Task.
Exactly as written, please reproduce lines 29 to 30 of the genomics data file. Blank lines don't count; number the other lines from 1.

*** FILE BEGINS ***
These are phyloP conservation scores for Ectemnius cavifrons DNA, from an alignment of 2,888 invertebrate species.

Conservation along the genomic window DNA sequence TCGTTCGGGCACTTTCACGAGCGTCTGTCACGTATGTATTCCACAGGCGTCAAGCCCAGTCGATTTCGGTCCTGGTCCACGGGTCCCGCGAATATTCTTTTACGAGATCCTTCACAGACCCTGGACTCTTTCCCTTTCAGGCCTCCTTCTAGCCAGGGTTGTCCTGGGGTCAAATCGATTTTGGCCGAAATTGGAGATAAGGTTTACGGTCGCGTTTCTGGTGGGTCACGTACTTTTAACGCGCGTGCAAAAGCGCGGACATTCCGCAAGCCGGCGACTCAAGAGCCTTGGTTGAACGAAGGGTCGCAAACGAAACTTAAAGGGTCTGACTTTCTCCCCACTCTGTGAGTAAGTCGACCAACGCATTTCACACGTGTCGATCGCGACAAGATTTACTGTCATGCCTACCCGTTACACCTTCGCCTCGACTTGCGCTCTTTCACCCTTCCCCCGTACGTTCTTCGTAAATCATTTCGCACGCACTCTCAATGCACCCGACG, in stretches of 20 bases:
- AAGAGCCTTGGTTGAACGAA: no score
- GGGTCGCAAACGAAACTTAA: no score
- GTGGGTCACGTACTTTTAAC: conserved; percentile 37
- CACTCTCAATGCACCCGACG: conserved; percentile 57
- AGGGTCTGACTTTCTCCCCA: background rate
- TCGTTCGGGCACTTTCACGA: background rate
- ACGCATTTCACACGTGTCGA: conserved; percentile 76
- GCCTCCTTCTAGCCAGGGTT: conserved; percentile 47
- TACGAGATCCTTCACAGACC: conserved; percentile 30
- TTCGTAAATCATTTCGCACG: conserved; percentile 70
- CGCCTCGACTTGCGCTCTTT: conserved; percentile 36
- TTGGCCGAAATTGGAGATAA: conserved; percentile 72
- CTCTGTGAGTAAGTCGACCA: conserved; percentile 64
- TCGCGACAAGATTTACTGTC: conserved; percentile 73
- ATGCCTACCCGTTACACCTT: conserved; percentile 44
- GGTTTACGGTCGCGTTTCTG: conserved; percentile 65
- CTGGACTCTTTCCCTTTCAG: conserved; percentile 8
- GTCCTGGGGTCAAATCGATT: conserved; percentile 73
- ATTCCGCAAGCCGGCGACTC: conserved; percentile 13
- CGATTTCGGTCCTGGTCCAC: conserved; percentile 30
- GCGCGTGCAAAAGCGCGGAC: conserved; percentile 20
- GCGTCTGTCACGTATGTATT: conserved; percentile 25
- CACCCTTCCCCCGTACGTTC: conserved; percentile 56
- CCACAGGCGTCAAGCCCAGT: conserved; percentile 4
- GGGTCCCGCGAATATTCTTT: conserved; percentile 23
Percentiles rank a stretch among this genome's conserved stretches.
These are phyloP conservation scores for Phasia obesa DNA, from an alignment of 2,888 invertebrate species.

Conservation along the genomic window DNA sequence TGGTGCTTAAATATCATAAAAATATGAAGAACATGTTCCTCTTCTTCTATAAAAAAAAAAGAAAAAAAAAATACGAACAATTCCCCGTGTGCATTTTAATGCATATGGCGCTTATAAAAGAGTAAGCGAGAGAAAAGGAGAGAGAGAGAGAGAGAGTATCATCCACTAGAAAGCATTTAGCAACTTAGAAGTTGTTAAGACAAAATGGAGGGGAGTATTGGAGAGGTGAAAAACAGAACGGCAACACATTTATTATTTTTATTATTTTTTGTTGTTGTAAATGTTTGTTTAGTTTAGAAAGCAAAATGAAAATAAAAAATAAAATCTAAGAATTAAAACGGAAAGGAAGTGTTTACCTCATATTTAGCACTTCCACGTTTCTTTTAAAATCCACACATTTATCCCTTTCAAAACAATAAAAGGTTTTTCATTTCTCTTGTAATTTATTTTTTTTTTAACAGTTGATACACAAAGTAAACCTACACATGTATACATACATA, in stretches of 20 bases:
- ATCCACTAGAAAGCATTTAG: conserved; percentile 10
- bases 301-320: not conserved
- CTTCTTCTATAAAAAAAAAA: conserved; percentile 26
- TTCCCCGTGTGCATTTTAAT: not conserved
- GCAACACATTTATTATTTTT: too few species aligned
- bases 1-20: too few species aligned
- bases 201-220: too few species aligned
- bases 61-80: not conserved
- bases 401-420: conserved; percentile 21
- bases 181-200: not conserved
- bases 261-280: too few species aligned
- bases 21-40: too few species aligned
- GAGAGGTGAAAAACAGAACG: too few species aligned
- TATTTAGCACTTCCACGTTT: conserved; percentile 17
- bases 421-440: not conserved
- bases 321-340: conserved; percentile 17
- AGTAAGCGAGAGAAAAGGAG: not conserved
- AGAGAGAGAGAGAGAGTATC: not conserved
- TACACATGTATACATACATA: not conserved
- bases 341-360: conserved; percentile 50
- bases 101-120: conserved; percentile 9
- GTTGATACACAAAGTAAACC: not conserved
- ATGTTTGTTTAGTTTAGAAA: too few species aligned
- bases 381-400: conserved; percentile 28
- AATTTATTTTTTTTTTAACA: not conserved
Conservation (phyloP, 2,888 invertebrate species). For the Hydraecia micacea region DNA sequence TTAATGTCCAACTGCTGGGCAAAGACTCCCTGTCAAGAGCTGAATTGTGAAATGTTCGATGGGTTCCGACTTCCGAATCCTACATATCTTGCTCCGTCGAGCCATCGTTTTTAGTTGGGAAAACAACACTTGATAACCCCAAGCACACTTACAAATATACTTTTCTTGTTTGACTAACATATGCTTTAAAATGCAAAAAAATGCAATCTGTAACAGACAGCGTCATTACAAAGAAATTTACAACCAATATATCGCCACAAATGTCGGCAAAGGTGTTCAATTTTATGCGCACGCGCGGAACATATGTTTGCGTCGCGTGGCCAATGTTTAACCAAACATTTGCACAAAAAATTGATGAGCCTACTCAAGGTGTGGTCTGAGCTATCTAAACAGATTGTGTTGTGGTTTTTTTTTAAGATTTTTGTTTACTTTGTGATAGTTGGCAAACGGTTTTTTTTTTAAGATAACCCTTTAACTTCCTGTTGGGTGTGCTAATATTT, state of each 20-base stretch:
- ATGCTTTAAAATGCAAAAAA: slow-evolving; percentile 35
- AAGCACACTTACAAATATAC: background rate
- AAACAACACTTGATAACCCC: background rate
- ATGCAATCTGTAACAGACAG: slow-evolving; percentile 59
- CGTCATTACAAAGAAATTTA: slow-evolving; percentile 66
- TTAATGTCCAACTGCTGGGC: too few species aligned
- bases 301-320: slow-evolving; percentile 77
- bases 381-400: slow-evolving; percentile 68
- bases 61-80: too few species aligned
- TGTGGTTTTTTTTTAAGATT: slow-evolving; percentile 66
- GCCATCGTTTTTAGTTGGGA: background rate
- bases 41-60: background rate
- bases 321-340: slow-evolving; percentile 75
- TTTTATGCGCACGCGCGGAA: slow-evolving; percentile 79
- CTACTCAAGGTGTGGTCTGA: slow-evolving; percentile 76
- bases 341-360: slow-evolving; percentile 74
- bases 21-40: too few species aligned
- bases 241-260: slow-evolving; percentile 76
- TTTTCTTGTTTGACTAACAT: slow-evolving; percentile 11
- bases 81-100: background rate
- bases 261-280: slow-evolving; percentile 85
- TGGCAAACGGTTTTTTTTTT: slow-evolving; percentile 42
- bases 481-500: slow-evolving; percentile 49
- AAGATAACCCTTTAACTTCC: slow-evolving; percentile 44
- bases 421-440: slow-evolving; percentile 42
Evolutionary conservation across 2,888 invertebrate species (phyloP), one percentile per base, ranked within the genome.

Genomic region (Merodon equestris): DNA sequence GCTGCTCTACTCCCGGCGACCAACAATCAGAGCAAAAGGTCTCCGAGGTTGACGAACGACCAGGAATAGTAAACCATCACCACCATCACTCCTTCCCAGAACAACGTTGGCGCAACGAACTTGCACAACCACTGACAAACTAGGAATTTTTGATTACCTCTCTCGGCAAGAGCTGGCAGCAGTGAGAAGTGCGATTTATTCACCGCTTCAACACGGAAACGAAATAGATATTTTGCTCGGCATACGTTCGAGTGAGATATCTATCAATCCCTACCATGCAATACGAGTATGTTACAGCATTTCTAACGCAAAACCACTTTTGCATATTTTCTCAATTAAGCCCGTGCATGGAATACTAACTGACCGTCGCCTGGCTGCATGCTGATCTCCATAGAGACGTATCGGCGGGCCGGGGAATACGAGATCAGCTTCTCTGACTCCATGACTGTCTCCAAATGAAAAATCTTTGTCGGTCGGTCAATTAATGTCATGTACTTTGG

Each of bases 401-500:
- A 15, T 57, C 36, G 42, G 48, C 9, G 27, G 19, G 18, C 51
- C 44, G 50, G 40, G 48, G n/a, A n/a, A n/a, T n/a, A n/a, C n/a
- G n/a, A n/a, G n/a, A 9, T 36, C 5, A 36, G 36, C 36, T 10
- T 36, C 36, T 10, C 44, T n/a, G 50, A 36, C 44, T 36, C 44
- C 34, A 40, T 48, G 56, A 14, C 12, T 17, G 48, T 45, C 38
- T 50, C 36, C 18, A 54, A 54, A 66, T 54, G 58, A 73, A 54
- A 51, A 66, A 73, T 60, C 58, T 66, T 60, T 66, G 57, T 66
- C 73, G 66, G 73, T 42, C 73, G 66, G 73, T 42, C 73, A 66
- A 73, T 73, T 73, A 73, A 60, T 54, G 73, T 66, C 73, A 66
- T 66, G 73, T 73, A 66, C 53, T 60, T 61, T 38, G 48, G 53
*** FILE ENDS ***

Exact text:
These are phyloP conservation scores for Phasia obesa DNA, from an alignment of 2,888 invertebrate species.

Conservation along the genomic window DNA sequence TGGTGCTTAAATATCATAAAAATATGAAGAACATGTTCCTCTTCTTCTATAAAAAAAAAAGAAAAAAAAAATACGAACAATTCCCCGTGTGCATTTTAATGCATATGGCGCTTATAAAAGAGTAAGCGAGAGAAAAGGAGAGAGAGAGAGAGAGAGTATCATCCACTAGAAAGCATTTAGCAACTTAGAAGTTGTTAAGACAAAATGGAGGGGAGTATTGGAGAGGTGAAAAACAGAACGGCAACACATTTATTATTTTTATTATTTTTTGTTGTTGTAAATGTTTGTTTAGTTTAGAAAGCAAAATGAAAATAAAAAATAAAATCTAAGAATTAAAACGGAAAGGAAGTGTTTACCTCATATTTAGCACTTCCACGTTTCTTTTAAAATCCACACATTTATCCCTTTCAAAACAATAAAAGGTTTTTCATTTCTCTTGTAATTTATTTTTTTTTTAACAGTTGATACACAAAGTAAACCTACACATGTATACATACATA, in stretches of 20 bases: